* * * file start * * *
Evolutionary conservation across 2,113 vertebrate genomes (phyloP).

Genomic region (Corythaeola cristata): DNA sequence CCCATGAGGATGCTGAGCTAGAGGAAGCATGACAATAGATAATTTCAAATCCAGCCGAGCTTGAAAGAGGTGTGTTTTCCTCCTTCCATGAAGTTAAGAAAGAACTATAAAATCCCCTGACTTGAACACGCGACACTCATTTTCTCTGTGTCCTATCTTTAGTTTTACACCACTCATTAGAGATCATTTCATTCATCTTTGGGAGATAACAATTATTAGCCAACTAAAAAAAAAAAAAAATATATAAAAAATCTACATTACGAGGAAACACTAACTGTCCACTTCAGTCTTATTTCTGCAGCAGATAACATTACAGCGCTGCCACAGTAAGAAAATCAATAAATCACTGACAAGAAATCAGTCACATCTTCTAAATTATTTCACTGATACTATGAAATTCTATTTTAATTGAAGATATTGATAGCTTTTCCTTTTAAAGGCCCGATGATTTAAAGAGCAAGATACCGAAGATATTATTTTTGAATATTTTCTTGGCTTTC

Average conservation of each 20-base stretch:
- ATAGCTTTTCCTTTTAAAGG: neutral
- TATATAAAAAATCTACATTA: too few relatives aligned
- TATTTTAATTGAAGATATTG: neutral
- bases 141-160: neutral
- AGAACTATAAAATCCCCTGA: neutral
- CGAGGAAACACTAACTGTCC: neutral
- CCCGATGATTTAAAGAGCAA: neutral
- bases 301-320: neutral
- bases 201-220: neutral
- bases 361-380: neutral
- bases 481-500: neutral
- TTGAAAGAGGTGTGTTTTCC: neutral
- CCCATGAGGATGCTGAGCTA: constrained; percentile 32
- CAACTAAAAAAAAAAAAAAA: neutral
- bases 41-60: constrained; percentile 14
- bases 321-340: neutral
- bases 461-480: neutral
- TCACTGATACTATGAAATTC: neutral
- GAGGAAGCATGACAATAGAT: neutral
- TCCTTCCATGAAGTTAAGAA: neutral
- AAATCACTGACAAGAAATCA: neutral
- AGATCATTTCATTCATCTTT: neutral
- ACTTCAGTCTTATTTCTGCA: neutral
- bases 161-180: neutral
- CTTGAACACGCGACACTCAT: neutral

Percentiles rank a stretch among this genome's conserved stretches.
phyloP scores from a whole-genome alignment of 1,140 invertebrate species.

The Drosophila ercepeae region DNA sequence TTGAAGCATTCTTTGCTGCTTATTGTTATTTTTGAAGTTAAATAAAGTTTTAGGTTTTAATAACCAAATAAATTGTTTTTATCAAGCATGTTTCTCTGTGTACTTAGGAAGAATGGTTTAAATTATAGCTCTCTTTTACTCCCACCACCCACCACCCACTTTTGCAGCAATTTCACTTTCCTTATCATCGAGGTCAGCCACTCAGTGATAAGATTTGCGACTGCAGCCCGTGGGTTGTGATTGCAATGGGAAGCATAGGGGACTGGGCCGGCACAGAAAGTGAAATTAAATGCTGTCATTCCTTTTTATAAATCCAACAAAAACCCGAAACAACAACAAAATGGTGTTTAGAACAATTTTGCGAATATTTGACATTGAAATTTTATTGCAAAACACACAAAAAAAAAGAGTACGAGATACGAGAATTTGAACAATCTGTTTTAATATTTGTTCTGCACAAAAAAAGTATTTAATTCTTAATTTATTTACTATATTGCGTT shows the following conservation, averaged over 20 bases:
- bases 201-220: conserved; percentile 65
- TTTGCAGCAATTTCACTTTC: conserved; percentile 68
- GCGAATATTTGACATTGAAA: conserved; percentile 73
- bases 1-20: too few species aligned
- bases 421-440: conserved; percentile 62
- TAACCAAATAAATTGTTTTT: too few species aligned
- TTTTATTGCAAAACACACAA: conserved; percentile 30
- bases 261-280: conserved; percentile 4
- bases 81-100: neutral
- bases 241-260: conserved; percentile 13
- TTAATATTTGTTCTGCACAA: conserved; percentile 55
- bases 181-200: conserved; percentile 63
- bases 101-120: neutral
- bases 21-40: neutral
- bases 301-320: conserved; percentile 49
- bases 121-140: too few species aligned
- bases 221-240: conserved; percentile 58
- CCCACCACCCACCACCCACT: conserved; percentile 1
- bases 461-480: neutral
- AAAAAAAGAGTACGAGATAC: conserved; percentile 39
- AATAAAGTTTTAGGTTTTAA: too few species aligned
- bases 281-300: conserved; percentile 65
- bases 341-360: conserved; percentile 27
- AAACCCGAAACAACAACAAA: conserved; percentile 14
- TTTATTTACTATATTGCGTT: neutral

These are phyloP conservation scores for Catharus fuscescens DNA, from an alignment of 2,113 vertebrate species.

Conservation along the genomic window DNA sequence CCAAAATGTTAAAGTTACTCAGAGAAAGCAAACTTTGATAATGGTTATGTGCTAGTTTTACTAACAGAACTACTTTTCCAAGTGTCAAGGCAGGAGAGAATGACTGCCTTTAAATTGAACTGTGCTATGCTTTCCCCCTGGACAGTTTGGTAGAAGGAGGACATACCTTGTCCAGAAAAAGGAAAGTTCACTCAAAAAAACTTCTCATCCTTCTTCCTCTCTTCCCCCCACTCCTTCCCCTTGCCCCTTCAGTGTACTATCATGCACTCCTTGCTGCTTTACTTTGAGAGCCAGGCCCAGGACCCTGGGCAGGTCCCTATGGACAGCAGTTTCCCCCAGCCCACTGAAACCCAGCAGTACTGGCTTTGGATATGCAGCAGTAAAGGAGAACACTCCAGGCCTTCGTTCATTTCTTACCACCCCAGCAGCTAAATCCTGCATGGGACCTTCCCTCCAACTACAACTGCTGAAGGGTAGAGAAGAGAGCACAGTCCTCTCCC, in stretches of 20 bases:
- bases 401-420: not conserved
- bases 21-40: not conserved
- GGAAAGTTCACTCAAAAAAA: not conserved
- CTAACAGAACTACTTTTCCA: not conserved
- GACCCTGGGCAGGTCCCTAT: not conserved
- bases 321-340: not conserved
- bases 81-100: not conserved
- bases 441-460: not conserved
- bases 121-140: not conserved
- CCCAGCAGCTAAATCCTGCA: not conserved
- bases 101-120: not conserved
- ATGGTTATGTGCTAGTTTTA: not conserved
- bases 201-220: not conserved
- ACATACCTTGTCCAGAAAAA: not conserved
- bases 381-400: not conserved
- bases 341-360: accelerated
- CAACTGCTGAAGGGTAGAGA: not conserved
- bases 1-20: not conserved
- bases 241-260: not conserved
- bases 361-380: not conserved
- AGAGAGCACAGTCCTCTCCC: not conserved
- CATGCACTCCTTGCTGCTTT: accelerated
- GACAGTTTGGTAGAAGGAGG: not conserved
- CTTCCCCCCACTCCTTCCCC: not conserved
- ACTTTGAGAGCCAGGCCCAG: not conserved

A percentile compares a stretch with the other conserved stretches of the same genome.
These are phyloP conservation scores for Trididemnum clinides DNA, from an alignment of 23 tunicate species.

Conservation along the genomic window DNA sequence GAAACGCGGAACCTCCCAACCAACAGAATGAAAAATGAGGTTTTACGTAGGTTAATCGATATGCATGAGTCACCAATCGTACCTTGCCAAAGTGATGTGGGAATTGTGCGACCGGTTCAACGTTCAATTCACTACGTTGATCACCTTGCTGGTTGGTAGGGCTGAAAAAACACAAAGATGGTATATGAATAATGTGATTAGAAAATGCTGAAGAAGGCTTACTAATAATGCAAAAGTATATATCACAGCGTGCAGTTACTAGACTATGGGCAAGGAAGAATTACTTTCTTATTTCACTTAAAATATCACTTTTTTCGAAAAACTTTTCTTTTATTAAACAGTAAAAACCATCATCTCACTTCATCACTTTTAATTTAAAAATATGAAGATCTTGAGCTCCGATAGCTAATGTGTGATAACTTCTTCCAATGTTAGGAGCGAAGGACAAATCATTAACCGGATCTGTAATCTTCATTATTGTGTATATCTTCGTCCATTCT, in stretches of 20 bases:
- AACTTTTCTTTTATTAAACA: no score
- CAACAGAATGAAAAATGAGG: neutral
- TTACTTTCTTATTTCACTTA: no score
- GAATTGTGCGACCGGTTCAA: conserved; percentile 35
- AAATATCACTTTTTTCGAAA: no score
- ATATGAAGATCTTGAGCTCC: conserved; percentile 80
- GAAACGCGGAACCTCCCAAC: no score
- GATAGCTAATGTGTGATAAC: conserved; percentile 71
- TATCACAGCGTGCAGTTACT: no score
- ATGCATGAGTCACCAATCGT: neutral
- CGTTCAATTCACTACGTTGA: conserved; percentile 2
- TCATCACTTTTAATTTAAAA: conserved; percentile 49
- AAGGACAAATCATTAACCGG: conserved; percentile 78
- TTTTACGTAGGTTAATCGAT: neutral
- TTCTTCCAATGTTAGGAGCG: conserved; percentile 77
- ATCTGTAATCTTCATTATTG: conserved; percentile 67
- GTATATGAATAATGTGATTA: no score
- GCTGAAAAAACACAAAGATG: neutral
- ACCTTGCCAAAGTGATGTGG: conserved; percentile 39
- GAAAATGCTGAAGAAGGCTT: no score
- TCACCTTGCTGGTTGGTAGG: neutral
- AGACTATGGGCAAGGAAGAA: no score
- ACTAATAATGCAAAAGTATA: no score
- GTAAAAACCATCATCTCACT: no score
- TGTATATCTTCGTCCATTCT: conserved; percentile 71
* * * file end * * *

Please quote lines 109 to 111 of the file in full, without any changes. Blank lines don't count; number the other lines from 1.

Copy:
- ACTAATAATGCAAAAGTATA: no score
- GTAAAAACCATCATCTCACT: no score
- TGTATATCTTCGTCCATTCT: conserved; percentile 71